Claire Panosian Dunavan is a professor of medicine and infectious diseases at the University of California, Los Angeles, a former president of the American Society of Tropical Medicine and Hygiene, and a co-author of the Institute of Medicine’s 2005 “Healers Abroad” report. Her columns and articles have appeared in the Los Angeles Times, New York Times, Washington Post, Scientific American and Discover magazine, among others.
LOS ANGELES — Massachusetts Senator John Kerry may head the US State Department next year, but his daughter Vanessa has already launched a new era of global health realpolitik.
Dr. Vanessa Kerry visited California on October 15 and 16 and spoke to medical students, trainees and faculty at USC and UCLA about a new public-private partnership designed to boost the education of doctors and nurses in sub-Saharan Africa.
Will it fly? Or — to put it more bluntly — is global health still tugging at American heartstrings? Consider the turn out the Global Citizen Festival in Central Park last month. The five-hour concert sponsored by the Global Poverty Project drew 60,000 attendees and millions of dollars for health issues ranging from maternal care to mosquito nets to wiping out polio.
Sixty thousand is nothing compared to Bob Geldof’s 1985 “Live Aid” concert. Simultaneously performed in the UK and the US to raise money for famine victims in Ethiopia, its music and message reached nearly 2 billion people in 150 countries via broadcasts and satellite links. “Live Aid” marked a milestone in global health awareness. The following years and decades have seen a huge uptick in interest, especially among students and professionals in health-related fields.
Of course, whether “Live Aid” actually made a difference is questionable. Since 1985, African famines have continued to rage, children from “the bottom billion” have continued to die, and countless foreign aid dollars have flowed to governments and officials who, in some cases, could care less about their poorest citizens.
Indeed, in 2009, Zambian-born Dambisa Moyo took a bitter swipe at the “Live Aid” label in her book titled “Dead Aid.” In it, the Oxford- and Harvard-educated economist characterized aid to Africa as a curse fueling conflict and corruption at the same time it discouraged free enterprise.
Those of us who work in the global health trenches see aid differently. And Moyo might see aid differently too when it comes to money for malaria drugs, childhood vaccines, and antibiotics and anti-retrovirals. (On the subject of health programs, Moyo’s anti-aid arguments are decidedly thin).
Nonetheless, we are overdue for new forms of global health aid that offer not just dollars but skilled, motivated workers. That’s where Vanessa Kerry’s fledgling program comes in.
With little fanfare, the news first leaked last November. At a meeting of the Consortium of Universities for Global Health in Montreal, US Global AIDS Ambassador Eric Goosby described a new “medical Peace Corps” that would start by sending American doctors and nurses to a handful of African countries to work alongside local counterparts.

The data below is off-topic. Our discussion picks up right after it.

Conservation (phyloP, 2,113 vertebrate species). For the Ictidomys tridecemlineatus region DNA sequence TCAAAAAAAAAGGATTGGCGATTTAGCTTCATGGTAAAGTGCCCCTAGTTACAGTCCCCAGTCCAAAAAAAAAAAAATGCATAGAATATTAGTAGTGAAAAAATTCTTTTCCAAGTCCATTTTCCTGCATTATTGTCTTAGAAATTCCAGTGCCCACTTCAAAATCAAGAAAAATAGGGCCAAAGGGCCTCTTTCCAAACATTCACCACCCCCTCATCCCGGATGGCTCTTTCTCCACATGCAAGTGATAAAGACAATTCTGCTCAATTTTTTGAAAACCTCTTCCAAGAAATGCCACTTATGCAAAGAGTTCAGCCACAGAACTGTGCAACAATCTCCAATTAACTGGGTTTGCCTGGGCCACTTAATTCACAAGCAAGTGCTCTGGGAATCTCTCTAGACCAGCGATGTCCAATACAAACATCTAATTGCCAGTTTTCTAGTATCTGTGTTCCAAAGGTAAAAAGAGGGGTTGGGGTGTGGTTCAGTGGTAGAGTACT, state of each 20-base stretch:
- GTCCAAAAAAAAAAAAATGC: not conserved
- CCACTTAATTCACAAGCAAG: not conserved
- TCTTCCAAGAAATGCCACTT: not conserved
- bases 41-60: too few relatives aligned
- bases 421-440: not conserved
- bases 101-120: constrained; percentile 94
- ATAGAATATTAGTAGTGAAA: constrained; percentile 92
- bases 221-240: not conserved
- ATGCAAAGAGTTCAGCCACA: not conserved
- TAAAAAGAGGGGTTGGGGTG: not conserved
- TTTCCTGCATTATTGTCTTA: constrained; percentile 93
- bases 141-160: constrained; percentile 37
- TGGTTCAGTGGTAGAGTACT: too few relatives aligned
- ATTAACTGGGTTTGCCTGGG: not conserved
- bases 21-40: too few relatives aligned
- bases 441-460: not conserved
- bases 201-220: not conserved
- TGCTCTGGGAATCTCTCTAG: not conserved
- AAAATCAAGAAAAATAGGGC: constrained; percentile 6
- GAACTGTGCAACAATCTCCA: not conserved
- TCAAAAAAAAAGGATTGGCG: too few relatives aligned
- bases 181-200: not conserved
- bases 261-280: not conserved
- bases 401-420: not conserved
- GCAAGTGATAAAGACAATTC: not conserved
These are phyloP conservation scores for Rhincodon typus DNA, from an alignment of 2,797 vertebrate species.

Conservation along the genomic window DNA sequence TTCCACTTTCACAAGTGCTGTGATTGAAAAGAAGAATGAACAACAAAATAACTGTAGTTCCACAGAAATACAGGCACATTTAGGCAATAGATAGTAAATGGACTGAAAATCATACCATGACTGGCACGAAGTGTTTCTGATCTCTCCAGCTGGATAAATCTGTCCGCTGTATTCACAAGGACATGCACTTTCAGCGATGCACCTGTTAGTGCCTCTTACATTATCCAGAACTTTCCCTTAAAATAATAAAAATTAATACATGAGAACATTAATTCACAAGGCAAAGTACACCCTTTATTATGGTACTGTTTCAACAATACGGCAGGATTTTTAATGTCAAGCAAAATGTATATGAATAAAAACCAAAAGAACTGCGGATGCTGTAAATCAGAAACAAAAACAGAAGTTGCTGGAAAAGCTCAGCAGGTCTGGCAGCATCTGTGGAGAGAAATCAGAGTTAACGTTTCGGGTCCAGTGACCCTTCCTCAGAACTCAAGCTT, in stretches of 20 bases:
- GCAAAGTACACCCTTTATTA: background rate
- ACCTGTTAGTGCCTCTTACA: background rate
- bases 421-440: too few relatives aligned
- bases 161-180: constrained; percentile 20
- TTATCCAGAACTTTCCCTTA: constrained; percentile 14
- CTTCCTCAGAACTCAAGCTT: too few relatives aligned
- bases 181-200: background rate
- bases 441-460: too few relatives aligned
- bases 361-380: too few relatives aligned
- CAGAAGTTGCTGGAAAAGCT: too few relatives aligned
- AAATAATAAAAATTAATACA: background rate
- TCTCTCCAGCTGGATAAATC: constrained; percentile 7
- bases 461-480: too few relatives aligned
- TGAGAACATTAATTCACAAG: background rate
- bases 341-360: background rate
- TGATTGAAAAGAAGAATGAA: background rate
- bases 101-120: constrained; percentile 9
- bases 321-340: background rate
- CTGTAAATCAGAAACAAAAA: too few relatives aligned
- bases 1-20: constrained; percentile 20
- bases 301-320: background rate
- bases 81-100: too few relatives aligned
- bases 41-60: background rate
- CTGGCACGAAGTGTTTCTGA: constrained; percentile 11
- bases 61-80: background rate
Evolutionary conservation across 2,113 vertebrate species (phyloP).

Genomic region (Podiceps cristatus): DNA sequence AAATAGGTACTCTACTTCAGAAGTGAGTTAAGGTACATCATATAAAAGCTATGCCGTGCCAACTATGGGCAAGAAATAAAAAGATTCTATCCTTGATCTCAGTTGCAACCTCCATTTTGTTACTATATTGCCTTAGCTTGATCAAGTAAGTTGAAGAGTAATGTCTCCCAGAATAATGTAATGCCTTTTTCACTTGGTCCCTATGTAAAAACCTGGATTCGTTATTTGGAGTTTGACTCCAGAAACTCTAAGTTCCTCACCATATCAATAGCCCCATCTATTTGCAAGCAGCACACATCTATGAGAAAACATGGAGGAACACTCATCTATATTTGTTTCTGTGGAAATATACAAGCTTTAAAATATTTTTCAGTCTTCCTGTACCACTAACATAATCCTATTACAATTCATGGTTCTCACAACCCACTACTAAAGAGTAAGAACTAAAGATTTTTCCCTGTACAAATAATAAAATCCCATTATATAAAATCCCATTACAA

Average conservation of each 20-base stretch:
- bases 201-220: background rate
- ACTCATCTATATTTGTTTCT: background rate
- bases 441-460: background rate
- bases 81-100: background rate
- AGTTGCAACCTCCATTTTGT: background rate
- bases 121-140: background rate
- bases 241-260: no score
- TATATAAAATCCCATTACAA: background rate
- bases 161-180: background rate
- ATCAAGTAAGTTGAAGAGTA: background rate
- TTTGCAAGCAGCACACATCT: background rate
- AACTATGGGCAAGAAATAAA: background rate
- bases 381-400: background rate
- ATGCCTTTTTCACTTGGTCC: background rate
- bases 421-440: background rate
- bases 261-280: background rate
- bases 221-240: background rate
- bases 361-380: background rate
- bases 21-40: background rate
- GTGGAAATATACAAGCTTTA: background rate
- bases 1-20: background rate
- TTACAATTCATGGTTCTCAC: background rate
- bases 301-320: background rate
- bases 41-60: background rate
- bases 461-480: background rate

In March, the plan was officially unveiled in Washington DC. With support from the Peace Corps and the President’s Emergency Plan for AIDS Relief, the Global Health Service Partnership (GHSP), its organizers announced, would begin operations in July 2013 in Uganda, Malawi and Tanzania.
Several features of the enterprise echo recommendations from “Healers Abroad,” a report published in 2005 by the National Academies of Science / Institute of Medicine. In addition to a “train-the-trainer” model, the authors of “Healers Abroad” favored debt forgiveness as a way to encourage young health professionals to dedicate a year or more of their lives to overseas service.
Educational loan repayment of up to $30,000 per year is a centerpiece of the GHSP. And, boy, is it needed. Given the current debt of the average graduating medical student in the US, (in 2011, roughly $160,000, according to a recent analysis by the Association of American Medical Colleges) the new program’s long-term success may ultimately ride on this key incentive.
Still, the hunger to advance African healthcare seems alive and well. Since Vanessa Kerry’s Harvard office opened its transom, hundreds of inquiries and applications from passionate professionals have flooded in.
Nurses and docs, how about it? Care to take a year-long sabbatical from the stuttering debate over how to finance and divvy the astounding 18 percent of GDP Americans now spend on health? While waiting for others to figure that out, just think of the “Live Aid” you could deliver.
The larger global health community should also be cheering. This new “medical Peace Corps” could be the start of something big.
More from GlobalPost: Conversations from AIDS 2012: Vanessa Kerry on partnering with the Peace Corps
Dr. Dunavan can be contacted at firstname.lastname@example.org